Leaving their humble beginnings as a family of traders based in the western Uttar Pradesh city of Saharanpur far behind, the Guptas today have interests in power, coal and uranium mining, real estate, information technology and the media, and have more than 10,000 people on their payrolls in South Africa. Since 2016, the family’s business reputation has taken a deep dive, taking the goodwill of several global firms down with it. The dive turned steeper when a series of investigative reports, titled #GuptaLeaks, including some by South African non-profit organisation, amaBhungane Centre for Investigative Journalism (ACIJ).
In India too, there are allegations that the Guptas have misused their association with politicians and powerful people. The charges against the Guptas include what the South African media has termed “state capture” (i.e., buying influence in the government, controlling cabinet appointments etc), using substandard materials, tax evasion and money-laundering. The group, owned by three brothers, has denied these allegations and claimed they are being targeted for reasons of political and business rivalry.
Ajay Gupta, the eldest of the three brothers, is a close friend of South African president Jacob Zuma. This has led to allegations of crony capitalism. Zuma’s son was employed in Gupta’s businesses until 2016 when he was forced to resign due to public pressure. Zuma is expected to announce an independent probe by a former judge soon, and if he doesn’t, the Opposition has warned it would take the matter to court.
The worst hit are global firms such as audit and consultancy firm, KPMG and consultants McKinsey. The Guptas had hired the PR firm Bell Pottinger, but exposes of the image consultants’ work soon had Pottinger hurrying to clean up its own image. KPMG recently went on record to review and reveal a part of its wrongdoing, replace its top management in South Africa and start digging for more problems in its 15-year-old relationship with the Gupta businesses.
A protest in SA against Zuma, demanding his resignation
The audit firm has also had to come clean about one of its manipulated reviews (for the country’s revenue service) which smeared South Africa’s former finance minister. Eventually, at least one politician had come on record to say that the Guptas were offering him the finance ministry. Another said he had been made a similar offer back in 2010. Zuma had denied these claims in the South African parliament.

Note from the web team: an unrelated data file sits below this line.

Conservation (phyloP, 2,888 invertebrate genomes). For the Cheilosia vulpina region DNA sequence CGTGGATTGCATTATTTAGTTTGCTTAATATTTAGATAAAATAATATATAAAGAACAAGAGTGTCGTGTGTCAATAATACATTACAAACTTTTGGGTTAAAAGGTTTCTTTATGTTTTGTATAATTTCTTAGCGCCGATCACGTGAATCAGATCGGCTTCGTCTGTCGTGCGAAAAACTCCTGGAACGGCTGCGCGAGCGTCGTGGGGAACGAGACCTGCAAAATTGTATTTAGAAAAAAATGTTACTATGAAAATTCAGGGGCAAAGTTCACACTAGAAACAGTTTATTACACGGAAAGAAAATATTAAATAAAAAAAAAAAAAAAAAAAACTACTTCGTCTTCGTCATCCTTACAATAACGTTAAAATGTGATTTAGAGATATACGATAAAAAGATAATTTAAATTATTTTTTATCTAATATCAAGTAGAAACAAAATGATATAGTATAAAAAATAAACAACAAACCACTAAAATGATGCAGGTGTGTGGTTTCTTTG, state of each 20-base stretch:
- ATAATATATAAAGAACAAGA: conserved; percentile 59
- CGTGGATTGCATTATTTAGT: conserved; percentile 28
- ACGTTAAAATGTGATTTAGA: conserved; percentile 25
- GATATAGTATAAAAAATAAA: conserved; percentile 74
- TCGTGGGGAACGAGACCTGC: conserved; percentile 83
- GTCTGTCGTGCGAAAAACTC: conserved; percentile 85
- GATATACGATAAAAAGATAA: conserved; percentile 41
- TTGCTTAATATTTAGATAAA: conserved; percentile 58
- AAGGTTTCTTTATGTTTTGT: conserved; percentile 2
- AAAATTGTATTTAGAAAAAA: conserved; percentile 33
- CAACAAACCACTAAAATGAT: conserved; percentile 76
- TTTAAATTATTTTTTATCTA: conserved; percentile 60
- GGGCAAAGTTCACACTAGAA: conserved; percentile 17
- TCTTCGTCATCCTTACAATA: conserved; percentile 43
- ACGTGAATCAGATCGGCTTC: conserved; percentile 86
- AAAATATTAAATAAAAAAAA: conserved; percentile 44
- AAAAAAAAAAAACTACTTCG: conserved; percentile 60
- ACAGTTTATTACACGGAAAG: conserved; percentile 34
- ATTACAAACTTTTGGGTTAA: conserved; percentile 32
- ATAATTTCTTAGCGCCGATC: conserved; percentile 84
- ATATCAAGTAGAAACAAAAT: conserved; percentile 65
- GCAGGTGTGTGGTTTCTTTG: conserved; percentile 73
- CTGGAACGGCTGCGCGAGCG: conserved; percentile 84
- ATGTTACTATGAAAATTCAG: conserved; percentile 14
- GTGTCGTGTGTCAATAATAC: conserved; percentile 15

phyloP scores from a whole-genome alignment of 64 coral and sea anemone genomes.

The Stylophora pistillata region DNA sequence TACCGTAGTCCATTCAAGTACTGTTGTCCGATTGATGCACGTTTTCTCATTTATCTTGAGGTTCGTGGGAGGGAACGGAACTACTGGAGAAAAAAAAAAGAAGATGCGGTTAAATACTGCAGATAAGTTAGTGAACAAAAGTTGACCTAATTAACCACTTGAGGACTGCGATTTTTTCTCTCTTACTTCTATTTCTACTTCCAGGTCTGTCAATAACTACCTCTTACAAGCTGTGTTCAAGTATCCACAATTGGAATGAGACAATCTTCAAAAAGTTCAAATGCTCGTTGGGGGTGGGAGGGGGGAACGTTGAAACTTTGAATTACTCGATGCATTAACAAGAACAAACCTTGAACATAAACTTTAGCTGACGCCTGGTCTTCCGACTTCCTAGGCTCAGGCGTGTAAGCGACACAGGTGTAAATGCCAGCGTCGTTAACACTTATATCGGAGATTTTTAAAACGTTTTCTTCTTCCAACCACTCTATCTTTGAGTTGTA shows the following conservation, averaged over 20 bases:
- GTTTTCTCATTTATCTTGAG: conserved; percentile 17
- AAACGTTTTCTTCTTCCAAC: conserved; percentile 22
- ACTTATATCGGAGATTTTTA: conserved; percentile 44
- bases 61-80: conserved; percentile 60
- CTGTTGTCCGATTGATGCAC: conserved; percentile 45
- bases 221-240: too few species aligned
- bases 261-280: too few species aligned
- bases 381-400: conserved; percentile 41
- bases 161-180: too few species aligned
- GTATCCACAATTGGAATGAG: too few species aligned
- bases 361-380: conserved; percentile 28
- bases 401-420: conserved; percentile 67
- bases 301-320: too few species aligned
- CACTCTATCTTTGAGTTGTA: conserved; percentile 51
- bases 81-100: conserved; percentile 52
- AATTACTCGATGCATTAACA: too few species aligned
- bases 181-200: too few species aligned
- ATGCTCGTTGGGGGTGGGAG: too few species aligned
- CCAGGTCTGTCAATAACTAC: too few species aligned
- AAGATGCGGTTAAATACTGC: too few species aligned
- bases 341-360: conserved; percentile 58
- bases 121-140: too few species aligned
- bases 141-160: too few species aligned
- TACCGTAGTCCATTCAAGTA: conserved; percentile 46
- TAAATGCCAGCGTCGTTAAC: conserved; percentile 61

The Guptas have found only sporadic mention in the Indian media, but there is no dearth of anecdotes revealing their bonhomie with old friends and proximity to UP politicians, nor of allegations of grey real estate deals and the contentious construction of a temple on a public cemetery, allegedly by buying influence.
Outlook sent a detailed questionnaires to Ajay Gupta and the company on October 10, a week before going to press. His response is still awaited.
Ajay, Atul and Rajesh Gupta are sons of Shiv Kumar Gupta, a small-time trader in Saharanpur, who—according to Javed Sabri, a local journalist who claims to be Ajay’s friend and says he plans to contest the mayoral election in Saharanpur on a Congress ticket—turned out to be a man with a vision. Detractors, suspicious of the origins of the Gupta family’s seed capital and their subsequent leap to wealth in South Africa, point out that the father was not rich, but had big plans for the sons. “Shiv Kumar used to borrow from other traders to raise purchase costs. Often, he made just enough to repay the loans. So, he had to sell the sacks used for packing the goods, besides selling milk procured locally,” says a local trader who had known him briefly.
Sabri recalls that Shiv Kumar was aware of South Africa’s business potential. “He encouraged Atul to work with computers, while Ajay was working with an export firm in Delhi, where he learnt about running a business abroad,” says Sabri. In 1993, the sons shut down their businesses and left for South Africa. After the father died a few years later, they took their mother to South Africa.
Atul Gupta outside his Johannesburg house
Sometime in the 1990s, the Gupta family tried investing in India. They invested in a partnership with Subrata Roy’s Sahara Group for a computer company, Sahara Computers and Electron-ICS Ltd. Roy’s group severed ties with the Guptas after the venture went bust, says a Sahara insider.
The names of several Samajwadi Party leaders figure in the list of political ass-ociations. Ajay’s list of friends reporte-dly includes Azam Khan and Shivpal Yadav, while former CM Akhilesh Yadav is believed to have kept a distance. Rajiv Shukla and Amar Singh are alleged past associates.
“If you meet Ajay, you will see how easily he bonds with people. It’s no surprise that powerful people, such as the South African president, are his close friends. And yet the Opposition and White media owners are spinning it into something suspicious,” says Sabri, who also seems to have a lot of friends. The walls of the living room of his residence in Saharanpur’s Nawabgunj area are packed with his photographs with famous people. There are many with Bollywood actor Anil Kapoor, cricketer Kapil Dev and journalist-turned-politician-cum-cricket administrator Rajiv Shukla. In one corner is a photograph with former UP minister Azam Khan, but more to the centre, next to one with former Uttarakhand CM Harish Rawat, is a photograph where Shukla seems to be introducing him to industrialist Mukesh Ambani. There are some with Ajay, including one where he and Sabri are flanking the South African president. Was it taken in South Africa? “I have been there many times. I also met Zuma-ji when he was here for the Africa Summit,” answers Sabri.
Sabri says that Shiv Kumar was a devout man and frequently visited the memorial of Baba Lal Dass, a local saint in Saharanpur,. “He would bicycle there to feed pigeons and cows during the day and, at night, he would visit the cemetery behind the memorial to pray,” says Sabri.